Due to the recent tightening of monetary policy by central banks around the world to cool inflation, an economic slowdown is expected to occur, and in some ways, has already begun. This may affect businesses to varying degrees, as customers spend less, lenders make it more difficult to access credit, and persistent inflation keeps costs elevated.
There are several steps a business can take to address these financial headwinds, some of which are described below.
Build Cash Reserves
Businesses should consider building cash reserves in the short-term, in order to prepare for any cash shortfalls, and to strengthen their balance sheets. A general rule of thumb states that a business should set aside three to six month’s worth of expenses during a recession. If possible, a business should explore options for a line of credit or bank facility, which will relieve some pressure to accelerate operating cash flows. With this strategy, it is best to start sooner than later, and to work with existing lenders where possible, as it may become more difficult to gain approval as time passes.
Manage Receivables and Collections
It is important to evaluate the payment history of customers, and to understand how their businesses may be impacted by market forces. For example, if a customer’s business is declining, it may not be wise to extend credit, but rather enforce existing payment terms. However, if you believe that a customer’s businesses can weather the downturn, extending credit before a slowdown may strengthen your relationship. This analysis will assist in tailoring your accounts receivable strategy to maximize collections, especially for higher volume customers. Best practice is to communicate early and often with respect to receivables, in order to ensure that your collections are top of mind for your main customers. In addition, it may be beneficial to arrange a relationship with a factoring company that will provide financing based on existing receivables.
Reduce Expenses and Payables
Businesses should review expenses to reduce or minimize discretionary items or those that may be superfluous to their core operations. Consider travel, meals, entertainment, and other expenses, in this regard. In addition, plans for significant expenditures, such as increasing hiring, upgrading technology or equipment, amongst others, should be evaluated to ensure that they are in the best interest of the business in the short to medium term. Where possible, businesses can consider negotiating more favourable payment terms with key suppliers to secure better prices and/or additional time to make payments, in order to increase profits and flexibility.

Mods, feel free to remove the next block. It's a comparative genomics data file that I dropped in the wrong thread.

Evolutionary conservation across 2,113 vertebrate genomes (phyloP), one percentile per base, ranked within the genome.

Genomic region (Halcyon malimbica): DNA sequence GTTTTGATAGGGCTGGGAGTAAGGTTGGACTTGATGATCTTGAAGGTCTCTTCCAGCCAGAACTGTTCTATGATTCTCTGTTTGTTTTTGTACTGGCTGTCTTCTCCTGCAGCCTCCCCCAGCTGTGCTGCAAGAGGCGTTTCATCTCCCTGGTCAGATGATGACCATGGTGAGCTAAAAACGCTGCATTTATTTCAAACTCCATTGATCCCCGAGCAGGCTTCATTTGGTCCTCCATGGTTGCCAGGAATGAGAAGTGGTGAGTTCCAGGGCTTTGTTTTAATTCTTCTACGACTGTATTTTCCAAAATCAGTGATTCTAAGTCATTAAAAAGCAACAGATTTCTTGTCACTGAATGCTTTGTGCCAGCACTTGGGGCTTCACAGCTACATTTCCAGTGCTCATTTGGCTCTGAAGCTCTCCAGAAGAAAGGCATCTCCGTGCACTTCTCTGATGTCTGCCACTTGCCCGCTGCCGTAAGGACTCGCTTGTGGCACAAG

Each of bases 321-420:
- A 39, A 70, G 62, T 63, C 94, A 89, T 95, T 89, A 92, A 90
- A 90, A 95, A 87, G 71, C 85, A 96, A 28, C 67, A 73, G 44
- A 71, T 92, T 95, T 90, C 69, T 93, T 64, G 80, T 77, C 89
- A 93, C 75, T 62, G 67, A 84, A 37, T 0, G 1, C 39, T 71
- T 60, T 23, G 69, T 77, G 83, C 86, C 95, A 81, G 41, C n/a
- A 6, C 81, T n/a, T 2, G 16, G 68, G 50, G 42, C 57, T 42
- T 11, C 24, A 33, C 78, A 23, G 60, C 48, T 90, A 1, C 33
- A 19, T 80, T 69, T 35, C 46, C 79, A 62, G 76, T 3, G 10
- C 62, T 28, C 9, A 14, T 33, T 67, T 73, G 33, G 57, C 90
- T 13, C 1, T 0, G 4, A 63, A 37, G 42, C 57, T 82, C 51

Maintain Less Inventory
Inventory management is critical during a recession, as excess inventory ties-up cash, and can also impact storage costs, as well as those related to waste or spoilage. The correct level of inventory to maintain is often a moving target that fluctuates with industry and business cycles. With that said, a business can attempt to avoid accumulating a surplus of raw materials or holding excess finished goods that are unable to be converted to cash quickly. Analysis of historical inventory levels and movement should be conducted, in order to move closer to optimal levels, where possible.
Business owners may be faced with the difficult position to consider the efficiency of their operations, particularly with regard to staffing. It may become necessary to reduce costs by decreasing headcount, converting full-time roles to part-time, or outsourcing specific functions (e.g. administration, payroll, etc.). Businesses should review existing processes and automate manual tasks, in order to reallocate human capital on more critical business activities. The focus should be on increasing productivity and maximizing efficiency.
Analyze Cash Flow Projections
With the risk of a potential decline in revenue, it is important to analyze the impact on the business over different scenarios. For instance, consider the effect on cash flow if revenues decrease by 10%, 20% or more for a short or extended period of time. Develop estimates to consider how expenses can be managed to withstand unfavorable scenarios.
Expansion or Acquisitions
For a well-capitalized company, a recession may present attractive opportunities for expansion, either by increasing current services, adding revenue streams, or acquiring potential target businesses. Although the idea of acquiring a business in a recession may seem risky, proper evaluation of the pros and cons may reveal substantial net benefit. This may occur as other business owners may be compelled to sell in an environment with less competition amongst purchasers, which creates downward pressure on price, but not necessarily value. As Warren Buffett famously said, “Price is what you pay, value is what you get.”
Grewal Guyatt LLP can assist clients in a number of ways with respect to the opportunities and risks related to a recession, including consulting and advisory services regarding ongoing operations, business valuations, cash flow analysis, and more. Do not hesitate to reach out to learn more about how we can help you in this rapidly changing economic environment.
Adam Guyatt, CPA, CA, CFA, CBV, CFF, FVS
Direct: (905) 597-1702
Claudio Martellacci, CPA, CA, CBV
Partner – Valuations & Litigation Support
Direct: (289) 819-1744